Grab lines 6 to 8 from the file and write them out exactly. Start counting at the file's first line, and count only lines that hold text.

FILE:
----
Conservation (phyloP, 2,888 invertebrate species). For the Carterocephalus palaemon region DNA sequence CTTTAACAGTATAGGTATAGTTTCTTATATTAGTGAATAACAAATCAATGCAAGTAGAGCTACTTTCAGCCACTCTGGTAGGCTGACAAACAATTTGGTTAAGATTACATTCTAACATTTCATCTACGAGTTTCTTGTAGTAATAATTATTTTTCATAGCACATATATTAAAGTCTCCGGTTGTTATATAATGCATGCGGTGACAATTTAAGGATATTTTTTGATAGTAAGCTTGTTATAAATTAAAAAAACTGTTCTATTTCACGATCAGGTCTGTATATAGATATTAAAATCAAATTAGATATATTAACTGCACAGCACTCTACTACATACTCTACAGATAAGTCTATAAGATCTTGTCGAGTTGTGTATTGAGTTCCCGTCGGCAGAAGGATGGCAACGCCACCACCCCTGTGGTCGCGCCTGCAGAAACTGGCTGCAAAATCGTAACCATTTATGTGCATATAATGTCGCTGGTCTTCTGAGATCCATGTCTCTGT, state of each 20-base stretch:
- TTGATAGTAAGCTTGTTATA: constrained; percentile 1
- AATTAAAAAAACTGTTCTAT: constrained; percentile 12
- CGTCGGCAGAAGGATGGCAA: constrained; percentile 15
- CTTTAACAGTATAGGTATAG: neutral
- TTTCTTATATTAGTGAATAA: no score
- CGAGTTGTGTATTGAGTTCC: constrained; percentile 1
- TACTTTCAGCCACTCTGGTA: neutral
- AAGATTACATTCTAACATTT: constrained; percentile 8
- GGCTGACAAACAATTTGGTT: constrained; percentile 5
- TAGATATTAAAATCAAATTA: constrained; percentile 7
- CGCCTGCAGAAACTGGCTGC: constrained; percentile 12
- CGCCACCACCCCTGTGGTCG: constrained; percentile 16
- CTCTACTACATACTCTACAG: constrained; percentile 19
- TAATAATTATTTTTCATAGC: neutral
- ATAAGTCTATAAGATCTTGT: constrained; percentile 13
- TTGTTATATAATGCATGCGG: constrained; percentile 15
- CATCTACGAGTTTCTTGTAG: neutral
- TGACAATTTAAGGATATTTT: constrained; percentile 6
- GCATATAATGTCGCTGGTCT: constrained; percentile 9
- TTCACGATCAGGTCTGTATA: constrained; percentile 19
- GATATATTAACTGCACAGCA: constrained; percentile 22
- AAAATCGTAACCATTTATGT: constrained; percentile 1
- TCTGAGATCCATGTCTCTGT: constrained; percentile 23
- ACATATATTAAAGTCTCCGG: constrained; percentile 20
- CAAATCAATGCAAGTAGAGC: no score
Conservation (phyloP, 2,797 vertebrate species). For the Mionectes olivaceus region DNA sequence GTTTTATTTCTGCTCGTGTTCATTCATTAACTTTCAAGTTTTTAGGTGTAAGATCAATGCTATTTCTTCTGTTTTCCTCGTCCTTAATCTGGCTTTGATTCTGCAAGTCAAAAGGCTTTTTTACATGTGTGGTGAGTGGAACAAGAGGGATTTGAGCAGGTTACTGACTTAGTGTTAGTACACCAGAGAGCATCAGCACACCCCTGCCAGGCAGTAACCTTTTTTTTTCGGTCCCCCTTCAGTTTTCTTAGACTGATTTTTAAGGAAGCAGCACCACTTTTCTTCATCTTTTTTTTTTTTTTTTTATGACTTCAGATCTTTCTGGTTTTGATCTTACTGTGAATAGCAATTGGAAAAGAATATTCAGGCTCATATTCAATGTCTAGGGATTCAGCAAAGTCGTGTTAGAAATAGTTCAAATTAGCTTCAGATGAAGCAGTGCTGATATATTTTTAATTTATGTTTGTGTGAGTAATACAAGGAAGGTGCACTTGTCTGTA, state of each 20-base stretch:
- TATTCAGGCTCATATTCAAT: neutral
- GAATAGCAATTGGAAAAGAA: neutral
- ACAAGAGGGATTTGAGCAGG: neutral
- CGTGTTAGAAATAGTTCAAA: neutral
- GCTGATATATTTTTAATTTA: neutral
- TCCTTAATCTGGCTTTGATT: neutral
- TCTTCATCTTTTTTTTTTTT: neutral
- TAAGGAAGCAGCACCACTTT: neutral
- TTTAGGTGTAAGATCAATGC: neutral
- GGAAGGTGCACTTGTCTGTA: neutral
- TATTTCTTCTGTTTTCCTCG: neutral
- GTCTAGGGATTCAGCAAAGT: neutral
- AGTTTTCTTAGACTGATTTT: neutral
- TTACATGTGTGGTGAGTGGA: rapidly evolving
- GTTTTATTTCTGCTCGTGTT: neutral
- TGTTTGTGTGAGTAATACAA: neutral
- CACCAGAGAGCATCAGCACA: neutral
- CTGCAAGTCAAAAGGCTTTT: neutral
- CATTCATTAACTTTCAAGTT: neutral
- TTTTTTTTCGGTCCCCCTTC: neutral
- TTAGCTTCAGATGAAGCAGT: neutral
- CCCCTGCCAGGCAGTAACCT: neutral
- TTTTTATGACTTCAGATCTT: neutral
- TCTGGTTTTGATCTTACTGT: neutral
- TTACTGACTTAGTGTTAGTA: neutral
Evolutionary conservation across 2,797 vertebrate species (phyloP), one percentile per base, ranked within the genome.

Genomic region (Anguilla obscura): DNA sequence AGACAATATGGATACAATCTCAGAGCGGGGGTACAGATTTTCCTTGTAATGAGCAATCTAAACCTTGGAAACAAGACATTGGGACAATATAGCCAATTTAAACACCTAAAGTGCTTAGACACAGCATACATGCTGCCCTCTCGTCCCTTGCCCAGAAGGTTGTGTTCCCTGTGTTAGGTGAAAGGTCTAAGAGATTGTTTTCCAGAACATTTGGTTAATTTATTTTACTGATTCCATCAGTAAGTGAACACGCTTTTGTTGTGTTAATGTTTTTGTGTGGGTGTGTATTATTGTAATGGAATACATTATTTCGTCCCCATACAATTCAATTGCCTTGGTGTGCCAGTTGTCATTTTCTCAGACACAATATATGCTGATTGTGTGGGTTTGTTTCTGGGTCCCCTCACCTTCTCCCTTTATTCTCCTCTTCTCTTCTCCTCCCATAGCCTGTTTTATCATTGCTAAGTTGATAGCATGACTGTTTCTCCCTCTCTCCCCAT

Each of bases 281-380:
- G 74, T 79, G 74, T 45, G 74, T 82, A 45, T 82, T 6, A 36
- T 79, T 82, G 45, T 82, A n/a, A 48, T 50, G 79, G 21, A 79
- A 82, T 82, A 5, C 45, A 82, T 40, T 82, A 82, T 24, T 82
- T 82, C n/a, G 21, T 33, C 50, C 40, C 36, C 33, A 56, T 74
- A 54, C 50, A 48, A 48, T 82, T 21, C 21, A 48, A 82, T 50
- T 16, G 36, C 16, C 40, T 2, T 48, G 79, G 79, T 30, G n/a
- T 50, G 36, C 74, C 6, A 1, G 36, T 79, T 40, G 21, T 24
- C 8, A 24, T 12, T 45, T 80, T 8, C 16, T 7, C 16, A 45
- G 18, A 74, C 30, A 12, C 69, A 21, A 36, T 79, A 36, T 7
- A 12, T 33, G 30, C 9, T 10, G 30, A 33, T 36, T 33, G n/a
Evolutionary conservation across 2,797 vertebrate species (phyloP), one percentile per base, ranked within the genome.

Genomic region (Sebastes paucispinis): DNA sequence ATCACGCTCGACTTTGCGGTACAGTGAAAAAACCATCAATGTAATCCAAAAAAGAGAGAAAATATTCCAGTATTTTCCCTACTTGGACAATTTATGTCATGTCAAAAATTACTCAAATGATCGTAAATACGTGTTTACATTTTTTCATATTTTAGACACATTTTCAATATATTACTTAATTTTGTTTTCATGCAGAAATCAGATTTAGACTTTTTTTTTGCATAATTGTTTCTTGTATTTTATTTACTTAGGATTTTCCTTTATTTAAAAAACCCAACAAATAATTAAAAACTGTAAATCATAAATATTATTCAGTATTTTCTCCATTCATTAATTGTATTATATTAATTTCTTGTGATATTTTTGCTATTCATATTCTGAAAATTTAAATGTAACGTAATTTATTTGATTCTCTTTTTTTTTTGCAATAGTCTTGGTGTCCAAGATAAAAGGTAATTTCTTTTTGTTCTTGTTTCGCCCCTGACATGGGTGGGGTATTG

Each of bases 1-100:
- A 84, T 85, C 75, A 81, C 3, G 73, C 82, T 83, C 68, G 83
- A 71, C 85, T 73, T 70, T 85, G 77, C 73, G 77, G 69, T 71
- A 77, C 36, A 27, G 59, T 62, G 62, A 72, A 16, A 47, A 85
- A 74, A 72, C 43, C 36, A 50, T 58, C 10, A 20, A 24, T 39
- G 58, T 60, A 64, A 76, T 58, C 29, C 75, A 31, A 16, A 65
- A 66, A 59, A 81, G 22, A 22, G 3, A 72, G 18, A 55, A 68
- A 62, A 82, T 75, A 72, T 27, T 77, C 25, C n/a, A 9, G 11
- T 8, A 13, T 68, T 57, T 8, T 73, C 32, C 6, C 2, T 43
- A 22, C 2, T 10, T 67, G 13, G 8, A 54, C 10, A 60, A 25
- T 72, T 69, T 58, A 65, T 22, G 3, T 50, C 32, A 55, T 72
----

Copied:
- TTTCTTATATTAGTGAATAA: no score
- CGAGTTGTGTATTGAGTTCC: constrained; percentile 1
- TACTTTCAGCCACTCTGGTA: neutral